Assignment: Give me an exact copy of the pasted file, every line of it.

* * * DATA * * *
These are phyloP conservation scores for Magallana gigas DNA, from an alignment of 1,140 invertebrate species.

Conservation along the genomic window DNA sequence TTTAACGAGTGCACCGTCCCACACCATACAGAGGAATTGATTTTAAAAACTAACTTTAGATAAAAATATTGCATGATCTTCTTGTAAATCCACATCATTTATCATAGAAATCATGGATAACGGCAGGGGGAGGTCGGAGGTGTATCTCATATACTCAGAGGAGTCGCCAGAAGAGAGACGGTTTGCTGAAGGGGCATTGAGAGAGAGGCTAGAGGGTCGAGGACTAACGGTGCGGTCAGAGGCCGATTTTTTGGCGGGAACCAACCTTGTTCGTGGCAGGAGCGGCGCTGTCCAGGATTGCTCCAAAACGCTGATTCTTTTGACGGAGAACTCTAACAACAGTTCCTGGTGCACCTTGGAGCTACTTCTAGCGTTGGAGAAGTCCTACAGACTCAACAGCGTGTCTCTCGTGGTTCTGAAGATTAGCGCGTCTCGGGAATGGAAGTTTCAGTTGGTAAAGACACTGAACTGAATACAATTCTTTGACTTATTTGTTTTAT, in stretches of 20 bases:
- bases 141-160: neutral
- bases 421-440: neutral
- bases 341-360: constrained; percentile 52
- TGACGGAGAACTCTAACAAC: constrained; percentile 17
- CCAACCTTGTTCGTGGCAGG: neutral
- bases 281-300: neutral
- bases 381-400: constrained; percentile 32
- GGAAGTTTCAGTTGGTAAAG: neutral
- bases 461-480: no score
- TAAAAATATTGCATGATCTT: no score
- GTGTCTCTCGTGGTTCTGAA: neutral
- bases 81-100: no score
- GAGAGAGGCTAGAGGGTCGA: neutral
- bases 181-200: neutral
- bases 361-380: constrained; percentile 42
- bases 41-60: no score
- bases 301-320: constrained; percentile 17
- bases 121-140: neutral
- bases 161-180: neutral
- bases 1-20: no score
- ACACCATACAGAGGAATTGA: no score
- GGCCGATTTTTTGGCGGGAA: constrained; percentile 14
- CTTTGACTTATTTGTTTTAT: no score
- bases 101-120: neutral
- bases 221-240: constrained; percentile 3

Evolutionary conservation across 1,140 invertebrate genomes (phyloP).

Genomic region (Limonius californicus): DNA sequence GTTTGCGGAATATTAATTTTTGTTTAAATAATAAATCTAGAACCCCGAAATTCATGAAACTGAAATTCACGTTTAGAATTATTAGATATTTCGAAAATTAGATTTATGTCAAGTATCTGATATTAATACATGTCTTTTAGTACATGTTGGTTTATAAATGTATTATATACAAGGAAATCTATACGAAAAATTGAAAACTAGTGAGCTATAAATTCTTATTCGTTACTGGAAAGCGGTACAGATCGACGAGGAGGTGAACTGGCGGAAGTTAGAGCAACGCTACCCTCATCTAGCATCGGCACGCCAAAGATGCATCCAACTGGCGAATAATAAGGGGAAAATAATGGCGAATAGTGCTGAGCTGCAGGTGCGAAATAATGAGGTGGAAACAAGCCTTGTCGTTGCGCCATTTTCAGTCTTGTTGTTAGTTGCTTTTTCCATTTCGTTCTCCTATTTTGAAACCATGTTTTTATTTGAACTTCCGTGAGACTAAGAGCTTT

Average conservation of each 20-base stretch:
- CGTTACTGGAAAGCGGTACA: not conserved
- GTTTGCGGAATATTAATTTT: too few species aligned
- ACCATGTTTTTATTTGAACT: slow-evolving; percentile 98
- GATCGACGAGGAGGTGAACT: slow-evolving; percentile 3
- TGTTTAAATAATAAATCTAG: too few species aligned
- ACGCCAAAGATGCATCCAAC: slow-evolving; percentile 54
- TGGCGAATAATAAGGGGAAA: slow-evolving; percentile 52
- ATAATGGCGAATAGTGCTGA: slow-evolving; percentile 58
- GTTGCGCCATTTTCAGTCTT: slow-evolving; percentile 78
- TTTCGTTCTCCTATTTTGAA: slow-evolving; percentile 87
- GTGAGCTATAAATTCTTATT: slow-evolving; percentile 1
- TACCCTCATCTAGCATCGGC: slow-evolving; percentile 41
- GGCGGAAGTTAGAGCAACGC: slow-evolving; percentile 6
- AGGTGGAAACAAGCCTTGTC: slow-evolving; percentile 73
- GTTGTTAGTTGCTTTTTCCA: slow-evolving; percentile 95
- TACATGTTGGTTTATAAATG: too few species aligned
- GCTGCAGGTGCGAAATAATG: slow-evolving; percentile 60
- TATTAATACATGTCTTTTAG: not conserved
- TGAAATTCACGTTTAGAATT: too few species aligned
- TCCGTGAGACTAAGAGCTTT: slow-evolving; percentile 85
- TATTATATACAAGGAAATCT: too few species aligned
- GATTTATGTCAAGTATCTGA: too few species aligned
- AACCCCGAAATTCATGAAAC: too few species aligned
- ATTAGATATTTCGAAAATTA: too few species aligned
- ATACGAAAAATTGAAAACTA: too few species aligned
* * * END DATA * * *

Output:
These are phyloP conservation scores for Magallana gigas DNA, from an alignment of 1,140 invertebrate species.

Conservation along the genomic window DNA sequence TTTAACGAGTGCACCGTCCCACACCATACAGAGGAATTGATTTTAAAAACTAACTTTAGATAAAAATATTGCATGATCTTCTTGTAAATCCACATCATTTATCATAGAAATCATGGATAACGGCAGGGGGAGGTCGGAGGTGTATCTCATATACTCAGAGGAGTCGCCAGAAGAGAGACGGTTTGCTGAAGGGGCATTGAGAGAGAGGCTAGAGGGTCGAGGACTAACGGTGCGGTCAGAGGCCGATTTTTTGGCGGGAACCAACCTTGTTCGTGGCAGGAGCGGCGCTGTCCAGGATTGCTCCAAAACGCTGATTCTTTTGACGGAGAACTCTAACAACAGTTCCTGGTGCACCTTGGAGCTACTTCTAGCGTTGGAGAAGTCCTACAGACTCAACAGCGTGTCTCTCGTGGTTCTGAAGATTAGCGCGTCTCGGGAATGGAAGTTTCAGTTGGTAAAGACACTGAACTGAATACAATTCTTTGACTTATTTGTTTTAT, in stretches of 20 bases:
- bases 141-160: neutral
- bases 421-440: neutral
- bases 341-360: constrained; percentile 52
- TGACGGAGAACTCTAACAAC: constrained; percentile 17
- CCAACCTTGTTCGTGGCAGG: neutral
- bases 281-300: neutral
- bases 381-400: constrained; percentile 32
- GGAAGTTTCAGTTGGTAAAG: neutral
- bases 461-480: no score
- TAAAAATATTGCATGATCTT: no score
- GTGTCTCTCGTGGTTCTGAA: neutral
- bases 81-100: no score
- GAGAGAGGCTAGAGGGTCGA: neutral
- bases 181-200: neutral
- bases 361-380: constrained; percentile 42
- bases 41-60: no score
- bases 301-320: constrained; percentile 17
- bases 121-140: neutral
- bases 161-180: neutral
- bases 1-20: no score
- ACACCATACAGAGGAATTGA: no score
- GGCCGATTTTTTGGCGGGAA: constrained; percentile 14
- CTTTGACTTATTTGTTTTAT: no score
- bases 101-120: neutral
- bases 221-240: constrained; percentile 3

Evolutionary conservation across 1,140 invertebrate genomes (phyloP).

Genomic region (Limonius californicus): DNA sequence GTTTGCGGAATATTAATTTTTGTTTAAATAATAAATCTAGAACCCCGAAATTCATGAAACTGAAATTCACGTTTAGAATTATTAGATATTTCGAAAATTAGATTTATGTCAAGTATCTGATATTAATACATGTCTTTTAGTACATGTTGGTTTATAAATGTATTATATACAAGGAAATCTATACGAAAAATTGAAAACTAGTGAGCTATAAATTCTTATTCGTTACTGGAAAGCGGTACAGATCGACGAGGAGGTGAACTGGCGGAAGTTAGAGCAACGCTACCCTCATCTAGCATCGGCACGCCAAAGATGCATCCAACTGGCGAATAATAAGGGGAAAATAATGGCGAATAGTGCTGAGCTGCAGGTGCGAAATAATGAGGTGGAAACAAGCCTTGTCGTTGCGCCATTTTCAGTCTTGTTGTTAGTTGCTTTTTCCATTTCGTTCTCCTATTTTGAAACCATGTTTTTATTTGAACTTCCGTGAGACTAAGAGCTTT

Average conservation of each 20-base stretch:
- CGTTACTGGAAAGCGGTACA: not conserved
- GTTTGCGGAATATTAATTTT: too few species aligned
- ACCATGTTTTTATTTGAACT: slow-evolving; percentile 98
- GATCGACGAGGAGGTGAACT: slow-evolving; percentile 3
- TGTTTAAATAATAAATCTAG: too few species aligned
- ACGCCAAAGATGCATCCAAC: slow-evolving; percentile 54
- TGGCGAATAATAAGGGGAAA: slow-evolving; percentile 52
- ATAATGGCGAATAGTGCTGA: slow-evolving; percentile 58
- GTTGCGCCATTTTCAGTCTT: slow-evolving; percentile 78
- TTTCGTTCTCCTATTTTGAA: slow-evolving; percentile 87
- GTGAGCTATAAATTCTTATT: slow-evolving; percentile 1
- TACCCTCATCTAGCATCGGC: slow-evolving; percentile 41
- GGCGGAAGTTAGAGCAACGC: slow-evolving; percentile 6
- AGGTGGAAACAAGCCTTGTC: slow-evolving; percentile 73
- GTTGTTAGTTGCTTTTTCCA: slow-evolving; percentile 95
- TACATGTTGGTTTATAAATG: too few species aligned
- GCTGCAGGTGCGAAATAATG: slow-evolving; percentile 60
- TATTAATACATGTCTTTTAG: not conserved
- TGAAATTCACGTTTAGAATT: too few species aligned
- TCCGTGAGACTAAGAGCTTT: slow-evolving; percentile 85
- TATTATATACAAGGAAATCT: too few species aligned
- GATTTATGTCAAGTATCTGA: too few species aligned
- AACCCCGAAATTCATGAAAC: too few species aligned
- ATTAGATATTTCGAAAATTA: too few species aligned
- ATACGAAAAATTGAAAACTA: too few species aligned